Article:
I love planning. Planning gets an invite to my dinner party every night of the week. Planning is like a devilishly charming raconteur thrilling you with their adventures in far-flung locales like the Laotian Mekong. Then there’s doing – doing is like an autistic geographer detailing in monotone the troubled and complex history of that same locale.  Doing is hard, something to be avoided, but planning — the clean slate, the bold ideas, the big-eyed promise of all you’ll do and how — comes easy.  And the centerpiece of planning is the to-do list.

Oh, the gratifying joy of merely jotting down a list of tasks. To have begun is to be half done! Unfortunately there’s not much of a market for half done and so, over the years, I’ve tried nearly everything to make me more of a doer. In fact, much of the time when I’m not doing, I’m reading or talking about the productivity tips and systems of super-doers, everything from Lifehacker.com to Behance.com to David Allen’s Getting Things Done.

And then along comes Heidi Grant Halvorson, a recent guest of The Social Capitalist, who made the startling declaration that the last 40 years of social science research tells us the single most effective strategy for improving productivity, greater than all these other tips and systems combined, can be summed up in two words:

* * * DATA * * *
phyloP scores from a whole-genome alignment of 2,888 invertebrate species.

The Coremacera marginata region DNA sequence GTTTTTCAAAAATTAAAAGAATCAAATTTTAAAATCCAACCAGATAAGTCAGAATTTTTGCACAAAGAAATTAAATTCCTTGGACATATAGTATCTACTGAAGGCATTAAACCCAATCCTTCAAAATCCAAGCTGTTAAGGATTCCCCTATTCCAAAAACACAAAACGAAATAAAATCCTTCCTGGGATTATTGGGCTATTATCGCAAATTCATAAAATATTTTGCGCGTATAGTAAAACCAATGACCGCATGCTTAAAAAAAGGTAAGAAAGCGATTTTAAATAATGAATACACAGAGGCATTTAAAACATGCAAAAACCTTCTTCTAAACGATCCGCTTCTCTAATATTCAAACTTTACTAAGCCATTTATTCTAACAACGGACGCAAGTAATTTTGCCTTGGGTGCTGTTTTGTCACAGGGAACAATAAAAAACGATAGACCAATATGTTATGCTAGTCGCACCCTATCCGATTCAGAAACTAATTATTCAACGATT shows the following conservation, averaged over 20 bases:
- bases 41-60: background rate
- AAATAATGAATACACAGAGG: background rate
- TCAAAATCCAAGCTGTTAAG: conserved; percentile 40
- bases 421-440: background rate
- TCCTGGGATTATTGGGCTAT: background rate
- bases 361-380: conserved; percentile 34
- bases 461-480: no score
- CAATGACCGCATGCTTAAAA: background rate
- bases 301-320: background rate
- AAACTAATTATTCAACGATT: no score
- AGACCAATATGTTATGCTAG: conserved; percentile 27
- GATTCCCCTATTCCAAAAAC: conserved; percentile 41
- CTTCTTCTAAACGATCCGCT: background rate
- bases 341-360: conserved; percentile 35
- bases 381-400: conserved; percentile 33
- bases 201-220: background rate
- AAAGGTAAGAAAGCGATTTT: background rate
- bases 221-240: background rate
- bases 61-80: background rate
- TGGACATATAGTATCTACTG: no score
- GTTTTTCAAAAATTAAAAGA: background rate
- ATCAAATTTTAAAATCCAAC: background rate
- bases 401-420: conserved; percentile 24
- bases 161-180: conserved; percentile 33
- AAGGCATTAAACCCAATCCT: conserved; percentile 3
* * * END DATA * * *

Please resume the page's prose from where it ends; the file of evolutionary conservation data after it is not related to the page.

If. Then.

Heidi isn’t so easy to dismiss. With popular blog columns in Harvard Business Review, Fast Company, and Psychology Today, and a new book book entitled Succeed: How We Can Reach Our Goals, she is a motivational psychologist at the forefront of the science of success.

Turns out that the doing part of our brains is indeed a bit of an analytical bore that processes information in the language of contingencies. Our unconscious remembers information in “If X, then Y” terms and is constantly scanning the environment, ready to turn X contingency into Y behavior (e.g. Unconscious: It’s April 24th.  Me: It’s my wife’s birthday!! I must get a present or I’ll be murdered!!).

Continue reading